Unfortunately, the author is no longer accessible. But it is interesting to see her take and the defenses of allowing children to play with the dolls that follow. Now it is true, that Barbie is not an icon of tznius, nor is her body type one that is within the realm of possibility for most people. But do toys shape our self-image, or are they tools for imaginative play? I recently passed on my daughters' Barbie dolls to my niece because they never were very enamored of this type doll, and even my youngest clings only to a single baby doll. My sister's reaction was that her daughter would like them, but she was concerned about their presence with her teen boys.

Sheitels -- Hair to Stay?

Below is the article on the subject I published a few years ago, “The Advent of the American Sheitel.” QueensCollege Journal of Jewish Studies. Vol. VI (Spring 2004) 93-101.
The Advent of the American Sheitel. For Jews who wish to be accepted as Americans rather than viewed as different, the right look is essential. Particularly for women, fashioning oneself into the American mold calls for attaining the correct female form. As Susan Weidman Schneider writes in Jewish and Female, “Assimilation for Jewish women has often meant trying to change the way we look,” as the fall prey to the “’straightening’ syndrome. They follow the dictates “straighten your hair, your teeth, your body, you nose, your house,” so that you may achieve “’acceptability’” (Schneider 245).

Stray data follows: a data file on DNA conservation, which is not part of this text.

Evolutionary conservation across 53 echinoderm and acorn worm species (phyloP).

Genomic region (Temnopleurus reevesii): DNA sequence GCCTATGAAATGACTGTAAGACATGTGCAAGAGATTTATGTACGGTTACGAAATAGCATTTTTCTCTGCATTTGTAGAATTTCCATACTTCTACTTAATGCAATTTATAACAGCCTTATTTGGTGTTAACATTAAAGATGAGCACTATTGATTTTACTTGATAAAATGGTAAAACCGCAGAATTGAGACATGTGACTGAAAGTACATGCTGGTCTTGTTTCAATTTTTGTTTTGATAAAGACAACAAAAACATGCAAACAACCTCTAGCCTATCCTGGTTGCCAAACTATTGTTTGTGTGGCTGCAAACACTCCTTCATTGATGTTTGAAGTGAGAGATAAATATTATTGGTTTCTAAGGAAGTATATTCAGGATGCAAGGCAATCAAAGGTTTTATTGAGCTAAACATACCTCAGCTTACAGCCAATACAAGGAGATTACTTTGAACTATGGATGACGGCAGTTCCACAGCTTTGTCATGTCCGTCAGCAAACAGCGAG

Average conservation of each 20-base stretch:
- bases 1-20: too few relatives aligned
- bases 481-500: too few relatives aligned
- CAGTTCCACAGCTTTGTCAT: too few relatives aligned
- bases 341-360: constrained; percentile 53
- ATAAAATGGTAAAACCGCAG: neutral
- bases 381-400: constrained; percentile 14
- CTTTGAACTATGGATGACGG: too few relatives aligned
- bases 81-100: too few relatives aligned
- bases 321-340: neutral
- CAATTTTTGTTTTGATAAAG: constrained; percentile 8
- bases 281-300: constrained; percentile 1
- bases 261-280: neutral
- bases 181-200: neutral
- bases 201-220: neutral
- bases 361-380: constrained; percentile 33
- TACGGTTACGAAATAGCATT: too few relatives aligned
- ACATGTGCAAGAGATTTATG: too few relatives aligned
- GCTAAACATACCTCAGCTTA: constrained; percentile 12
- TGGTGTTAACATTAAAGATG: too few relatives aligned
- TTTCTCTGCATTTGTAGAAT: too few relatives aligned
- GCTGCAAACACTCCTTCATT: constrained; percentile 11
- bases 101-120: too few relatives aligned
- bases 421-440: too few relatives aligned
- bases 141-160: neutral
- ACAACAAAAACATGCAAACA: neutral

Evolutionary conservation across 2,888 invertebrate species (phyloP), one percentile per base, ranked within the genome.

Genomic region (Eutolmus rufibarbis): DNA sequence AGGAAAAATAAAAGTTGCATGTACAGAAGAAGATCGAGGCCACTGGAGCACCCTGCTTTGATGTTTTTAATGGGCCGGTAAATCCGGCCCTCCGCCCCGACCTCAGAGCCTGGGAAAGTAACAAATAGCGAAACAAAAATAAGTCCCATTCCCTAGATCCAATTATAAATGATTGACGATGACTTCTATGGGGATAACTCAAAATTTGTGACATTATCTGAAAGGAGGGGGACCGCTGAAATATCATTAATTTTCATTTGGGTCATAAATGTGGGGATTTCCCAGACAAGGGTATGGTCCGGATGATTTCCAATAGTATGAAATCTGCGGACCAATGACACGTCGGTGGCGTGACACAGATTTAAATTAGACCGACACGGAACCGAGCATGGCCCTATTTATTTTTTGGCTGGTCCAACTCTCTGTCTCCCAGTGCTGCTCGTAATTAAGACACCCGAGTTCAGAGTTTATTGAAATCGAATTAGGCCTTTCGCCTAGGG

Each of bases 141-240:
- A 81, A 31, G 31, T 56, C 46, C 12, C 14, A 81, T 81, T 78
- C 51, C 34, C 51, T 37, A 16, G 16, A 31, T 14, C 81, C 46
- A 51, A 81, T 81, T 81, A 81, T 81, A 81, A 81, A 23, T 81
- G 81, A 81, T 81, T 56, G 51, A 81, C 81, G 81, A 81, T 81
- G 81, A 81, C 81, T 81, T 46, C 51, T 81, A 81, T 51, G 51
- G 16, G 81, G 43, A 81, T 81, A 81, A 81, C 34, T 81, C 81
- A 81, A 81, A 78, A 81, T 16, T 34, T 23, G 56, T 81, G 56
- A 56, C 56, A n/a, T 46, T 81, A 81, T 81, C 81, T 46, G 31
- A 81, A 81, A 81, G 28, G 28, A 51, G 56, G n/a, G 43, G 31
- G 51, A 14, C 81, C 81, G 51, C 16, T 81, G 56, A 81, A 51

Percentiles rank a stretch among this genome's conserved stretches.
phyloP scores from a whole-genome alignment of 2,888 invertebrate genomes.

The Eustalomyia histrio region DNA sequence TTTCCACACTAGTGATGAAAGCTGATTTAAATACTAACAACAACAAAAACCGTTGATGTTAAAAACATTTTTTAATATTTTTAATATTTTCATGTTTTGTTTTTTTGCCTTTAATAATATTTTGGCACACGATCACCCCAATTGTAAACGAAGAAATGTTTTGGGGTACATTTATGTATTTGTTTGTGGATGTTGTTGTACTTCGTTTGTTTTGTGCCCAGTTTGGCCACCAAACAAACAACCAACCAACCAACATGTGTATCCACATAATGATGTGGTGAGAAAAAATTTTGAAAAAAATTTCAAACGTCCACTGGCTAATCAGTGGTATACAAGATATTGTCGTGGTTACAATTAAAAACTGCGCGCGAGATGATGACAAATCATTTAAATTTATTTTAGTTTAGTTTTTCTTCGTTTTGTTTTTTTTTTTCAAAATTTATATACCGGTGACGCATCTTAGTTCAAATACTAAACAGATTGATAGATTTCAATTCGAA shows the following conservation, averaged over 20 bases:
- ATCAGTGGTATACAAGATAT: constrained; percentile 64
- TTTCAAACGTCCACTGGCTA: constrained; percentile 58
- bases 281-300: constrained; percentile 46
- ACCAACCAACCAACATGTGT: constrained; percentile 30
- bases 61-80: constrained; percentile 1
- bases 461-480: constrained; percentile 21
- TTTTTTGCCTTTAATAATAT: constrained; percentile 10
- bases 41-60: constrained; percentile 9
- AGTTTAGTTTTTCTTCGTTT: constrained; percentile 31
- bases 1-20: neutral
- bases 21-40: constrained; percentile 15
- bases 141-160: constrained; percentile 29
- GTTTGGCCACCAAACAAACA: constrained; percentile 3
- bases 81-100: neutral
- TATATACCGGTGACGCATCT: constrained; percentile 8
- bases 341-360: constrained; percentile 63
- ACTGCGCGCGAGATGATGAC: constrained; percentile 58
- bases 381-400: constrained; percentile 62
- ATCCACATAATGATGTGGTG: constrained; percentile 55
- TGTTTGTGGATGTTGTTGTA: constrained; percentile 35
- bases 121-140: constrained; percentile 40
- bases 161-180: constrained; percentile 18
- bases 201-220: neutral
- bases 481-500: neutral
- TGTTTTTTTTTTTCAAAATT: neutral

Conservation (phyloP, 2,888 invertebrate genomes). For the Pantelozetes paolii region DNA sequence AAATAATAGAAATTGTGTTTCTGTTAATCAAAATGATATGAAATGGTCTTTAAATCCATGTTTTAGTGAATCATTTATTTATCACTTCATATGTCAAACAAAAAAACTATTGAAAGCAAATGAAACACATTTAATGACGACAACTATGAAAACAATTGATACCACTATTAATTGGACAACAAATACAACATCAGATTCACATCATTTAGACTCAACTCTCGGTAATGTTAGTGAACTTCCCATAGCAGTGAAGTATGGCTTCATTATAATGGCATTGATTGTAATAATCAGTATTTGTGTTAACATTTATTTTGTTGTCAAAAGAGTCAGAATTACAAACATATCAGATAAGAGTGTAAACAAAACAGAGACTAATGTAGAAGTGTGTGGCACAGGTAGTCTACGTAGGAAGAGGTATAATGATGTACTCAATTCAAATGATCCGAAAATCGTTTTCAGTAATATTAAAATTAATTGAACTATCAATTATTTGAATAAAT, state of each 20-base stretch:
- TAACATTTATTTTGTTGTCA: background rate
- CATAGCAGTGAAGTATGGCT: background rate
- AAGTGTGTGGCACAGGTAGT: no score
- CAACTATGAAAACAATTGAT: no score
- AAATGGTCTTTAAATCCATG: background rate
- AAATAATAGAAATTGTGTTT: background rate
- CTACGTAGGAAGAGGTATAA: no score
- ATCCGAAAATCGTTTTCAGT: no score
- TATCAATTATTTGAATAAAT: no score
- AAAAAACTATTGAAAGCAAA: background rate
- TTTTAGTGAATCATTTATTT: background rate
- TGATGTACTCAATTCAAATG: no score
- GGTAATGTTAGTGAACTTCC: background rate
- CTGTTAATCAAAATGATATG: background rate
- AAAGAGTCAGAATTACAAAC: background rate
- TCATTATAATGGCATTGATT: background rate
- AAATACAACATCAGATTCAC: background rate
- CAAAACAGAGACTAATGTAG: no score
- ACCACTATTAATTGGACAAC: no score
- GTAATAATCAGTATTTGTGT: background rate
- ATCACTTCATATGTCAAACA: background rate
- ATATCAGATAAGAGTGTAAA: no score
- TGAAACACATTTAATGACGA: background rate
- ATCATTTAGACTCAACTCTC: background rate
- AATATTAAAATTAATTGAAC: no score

In American society, the evident ethnicity of hair covering was unacceptable, so the modern minded discarded the sheitels (wigs) that were traditionally worn by married women. However, in recent years, the sheitel has reem…

When your budget limits beer can someone else pick up the tab for champagne?

See the discussion that ensued at http://orthonomics.blogspot.com/2008/11/hachnasat-bar-mitzvah-bochur-friend.html
which includes the post "Don't Mind the Budget Gap"

My take on ayin hara

In Parashas Lech Lecha, according to Rashi 16:5, we see the effect of ayin hara. After Hagar conceives, she loses her regard for Sarah. Sarah is very upset by the situation and comes down hard on her maid, who, consequently flees. She is then told by Divine messenger to return to her mistress and take whatever Sarah wishes to dole out to her. She is also assured that she will be pregnant. Rashi explains that Sarah had put ayin hara on her, which caused her to miscarry the first pregnancy. So what did Sarah do here? Did she make a voodoo doll of Hagar and stick her with pins? Did she cast a spell? Did she utter a curse? I don't think any of those actions can be ascribed to Sarah Immeinu.